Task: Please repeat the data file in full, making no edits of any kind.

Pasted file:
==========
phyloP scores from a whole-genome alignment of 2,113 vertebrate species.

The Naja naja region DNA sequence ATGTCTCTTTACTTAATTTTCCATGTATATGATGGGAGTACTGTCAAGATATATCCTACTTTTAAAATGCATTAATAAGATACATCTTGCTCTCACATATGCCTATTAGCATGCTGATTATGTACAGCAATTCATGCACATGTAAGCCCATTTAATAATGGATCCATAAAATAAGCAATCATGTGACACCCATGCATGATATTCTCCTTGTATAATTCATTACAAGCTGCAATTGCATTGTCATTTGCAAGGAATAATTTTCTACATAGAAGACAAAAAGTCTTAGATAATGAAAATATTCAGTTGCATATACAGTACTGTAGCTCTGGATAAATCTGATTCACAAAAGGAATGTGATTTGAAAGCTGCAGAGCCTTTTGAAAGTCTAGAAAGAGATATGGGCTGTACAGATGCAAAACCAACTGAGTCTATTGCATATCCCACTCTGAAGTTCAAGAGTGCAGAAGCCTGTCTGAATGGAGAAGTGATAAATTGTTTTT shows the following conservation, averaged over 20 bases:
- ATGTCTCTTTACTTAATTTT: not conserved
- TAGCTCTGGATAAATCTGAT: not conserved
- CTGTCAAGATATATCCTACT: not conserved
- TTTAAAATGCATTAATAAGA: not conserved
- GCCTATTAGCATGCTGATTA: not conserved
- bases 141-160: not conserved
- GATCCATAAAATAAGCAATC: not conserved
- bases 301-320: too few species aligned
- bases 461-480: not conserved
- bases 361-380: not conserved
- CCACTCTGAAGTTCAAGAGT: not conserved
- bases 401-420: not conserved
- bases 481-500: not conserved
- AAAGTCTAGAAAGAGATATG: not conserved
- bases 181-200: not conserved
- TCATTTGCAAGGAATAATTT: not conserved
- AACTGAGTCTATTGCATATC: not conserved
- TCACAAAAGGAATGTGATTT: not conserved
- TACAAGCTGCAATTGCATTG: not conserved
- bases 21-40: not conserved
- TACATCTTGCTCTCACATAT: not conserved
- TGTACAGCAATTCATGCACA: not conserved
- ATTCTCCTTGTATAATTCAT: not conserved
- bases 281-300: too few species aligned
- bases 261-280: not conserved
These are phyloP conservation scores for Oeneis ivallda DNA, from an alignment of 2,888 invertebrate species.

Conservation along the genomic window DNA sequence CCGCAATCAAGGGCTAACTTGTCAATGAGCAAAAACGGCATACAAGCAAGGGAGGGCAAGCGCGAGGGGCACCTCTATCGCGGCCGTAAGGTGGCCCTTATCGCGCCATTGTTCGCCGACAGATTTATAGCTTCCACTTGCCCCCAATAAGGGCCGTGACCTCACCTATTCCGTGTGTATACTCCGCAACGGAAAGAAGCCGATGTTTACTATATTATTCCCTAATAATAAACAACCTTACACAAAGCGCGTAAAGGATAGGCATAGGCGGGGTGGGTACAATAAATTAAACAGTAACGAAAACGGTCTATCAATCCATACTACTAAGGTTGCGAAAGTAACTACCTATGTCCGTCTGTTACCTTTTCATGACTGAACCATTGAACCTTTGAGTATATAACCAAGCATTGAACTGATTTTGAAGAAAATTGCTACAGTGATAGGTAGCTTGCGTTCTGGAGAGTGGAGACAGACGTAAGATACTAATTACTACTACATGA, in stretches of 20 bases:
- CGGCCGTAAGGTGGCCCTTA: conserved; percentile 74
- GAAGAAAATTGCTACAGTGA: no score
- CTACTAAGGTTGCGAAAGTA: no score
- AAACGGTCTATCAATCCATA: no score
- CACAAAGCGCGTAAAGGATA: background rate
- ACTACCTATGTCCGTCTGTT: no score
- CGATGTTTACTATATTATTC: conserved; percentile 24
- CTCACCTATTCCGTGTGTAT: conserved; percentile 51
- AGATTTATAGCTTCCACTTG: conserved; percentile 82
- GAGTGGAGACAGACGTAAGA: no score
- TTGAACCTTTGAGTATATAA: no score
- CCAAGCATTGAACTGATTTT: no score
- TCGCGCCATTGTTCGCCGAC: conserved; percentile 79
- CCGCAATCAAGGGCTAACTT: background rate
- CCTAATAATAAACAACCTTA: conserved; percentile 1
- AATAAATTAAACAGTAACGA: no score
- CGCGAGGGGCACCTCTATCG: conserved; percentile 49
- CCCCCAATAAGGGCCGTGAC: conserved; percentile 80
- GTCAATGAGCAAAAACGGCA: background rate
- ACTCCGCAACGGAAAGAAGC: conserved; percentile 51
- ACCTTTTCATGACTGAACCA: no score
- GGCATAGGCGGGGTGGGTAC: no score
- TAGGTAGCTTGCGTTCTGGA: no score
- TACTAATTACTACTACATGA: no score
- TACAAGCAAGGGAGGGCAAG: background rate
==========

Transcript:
phyloP scores from a whole-genome alignment of 2,113 vertebrate species.

The Naja naja region DNA sequence ATGTCTCTTTACTTAATTTTCCATGTATATGATGGGAGTACTGTCAAGATATATCCTACTTTTAAAATGCATTAATAAGATACATCTTGCTCTCACATATGCCTATTAGCATGCTGATTATGTACAGCAATTCATGCACATGTAAGCCCATTTAATAATGGATCCATAAAATAAGCAATCATGTGACACCCATGCATGATATTCTCCTTGTATAATTCATTACAAGCTGCAATTGCATTGTCATTTGCAAGGAATAATTTTCTACATAGAAGACAAAAAGTCTTAGATAATGAAAATATTCAGTTGCATATACAGTACTGTAGCTCTGGATAAATCTGATTCACAAAAGGAATGTGATTTGAAAGCTGCAGAGCCTTTTGAAAGTCTAGAAAGAGATATGGGCTGTACAGATGCAAAACCAACTGAGTCTATTGCATATCCCACTCTGAAGTTCAAGAGTGCAGAAGCCTGTCTGAATGGAGAAGTGATAAATTGTTTTT shows the following conservation, averaged over 20 bases:
- ATGTCTCTTTACTTAATTTT: not conserved
- TAGCTCTGGATAAATCTGAT: not conserved
- CTGTCAAGATATATCCTACT: not conserved
- TTTAAAATGCATTAATAAGA: not conserved
- GCCTATTAGCATGCTGATTA: not conserved
- bases 141-160: not conserved
- GATCCATAAAATAAGCAATC: not conserved
- bases 301-320: too few species aligned
- bases 461-480: not conserved
- bases 361-380: not conserved
- CCACTCTGAAGTTCAAGAGT: not conserved
- bases 401-420: not conserved
- bases 481-500: not conserved
- AAAGTCTAGAAAGAGATATG: not conserved
- bases 181-200: not conserved
- TCATTTGCAAGGAATAATTT: not conserved
- AACTGAGTCTATTGCATATC: not conserved
- TCACAAAAGGAATGTGATTT: not conserved
- TACAAGCTGCAATTGCATTG: not conserved
- bases 21-40: not conserved
- TACATCTTGCTCTCACATAT: not conserved
- TGTACAGCAATTCATGCACA: not conserved
- ATTCTCCTTGTATAATTCAT: not conserved
- bases 281-300: too few species aligned
- bases 261-280: not conserved
These are phyloP conservation scores for Oeneis ivallda DNA, from an alignment of 2,888 invertebrate species.

Conservation along the genomic window DNA sequence CCGCAATCAAGGGCTAACTTGTCAATGAGCAAAAACGGCATACAAGCAAGGGAGGGCAAGCGCGAGGGGCACCTCTATCGCGGCCGTAAGGTGGCCCTTATCGCGCCATTGTTCGCCGACAGATTTATAGCTTCCACTTGCCCCCAATAAGGGCCGTGACCTCACCTATTCCGTGTGTATACTCCGCAACGGAAAGAAGCCGATGTTTACTATATTATTCCCTAATAATAAACAACCTTACACAAAGCGCGTAAAGGATAGGCATAGGCGGGGTGGGTACAATAAATTAAACAGTAACGAAAACGGTCTATCAATCCATACTACTAAGGTTGCGAAAGTAACTACCTATGTCCGTCTGTTACCTTTTCATGACTGAACCATTGAACCTTTGAGTATATAACCAAGCATTGAACTGATTTTGAAGAAAATTGCTACAGTGATAGGTAGCTTGCGTTCTGGAGAGTGGAGACAGACGTAAGATACTAATTACTACTACATGA, in stretches of 20 bases:
- CGGCCGTAAGGTGGCCCTTA: conserved; percentile 74
- GAAGAAAATTGCTACAGTGA: no score
- CTACTAAGGTTGCGAAAGTA: no score
- AAACGGTCTATCAATCCATA: no score
- CACAAAGCGCGTAAAGGATA: background rate
- ACTACCTATGTCCGTCTGTT: no score
- CGATGTTTACTATATTATTC: conserved; percentile 24
- CTCACCTATTCCGTGTGTAT: conserved; percentile 51
- AGATTTATAGCTTCCACTTG: conserved; percentile 82
- GAGTGGAGACAGACGTAAGA: no score
- TTGAACCTTTGAGTATATAA: no score
- CCAAGCATTGAACTGATTTT: no score
- TCGCGCCATTGTTCGCCGAC: conserved; percentile 79
- CCGCAATCAAGGGCTAACTT: background rate
- CCTAATAATAAACAACCTTA: conserved; percentile 1
- AATAAATTAAACAGTAACGA: no score
- CGCGAGGGGCACCTCTATCG: conserved; percentile 49
- CCCCCAATAAGGGCCGTGAC: conserved; percentile 80
- GTCAATGAGCAAAAACGGCA: background rate
- ACTCCGCAACGGAAAGAAGC: conserved; percentile 51
- ACCTTTTCATGACTGAACCA: no score
- GGCATAGGCGGGGTGGGTAC: no score
- TAGGTAGCTTGCGTTCTGGA: no score
- TACTAATTACTACTACATGA: no score
- TACAAGCAAGGGAGGGCAAG: background rate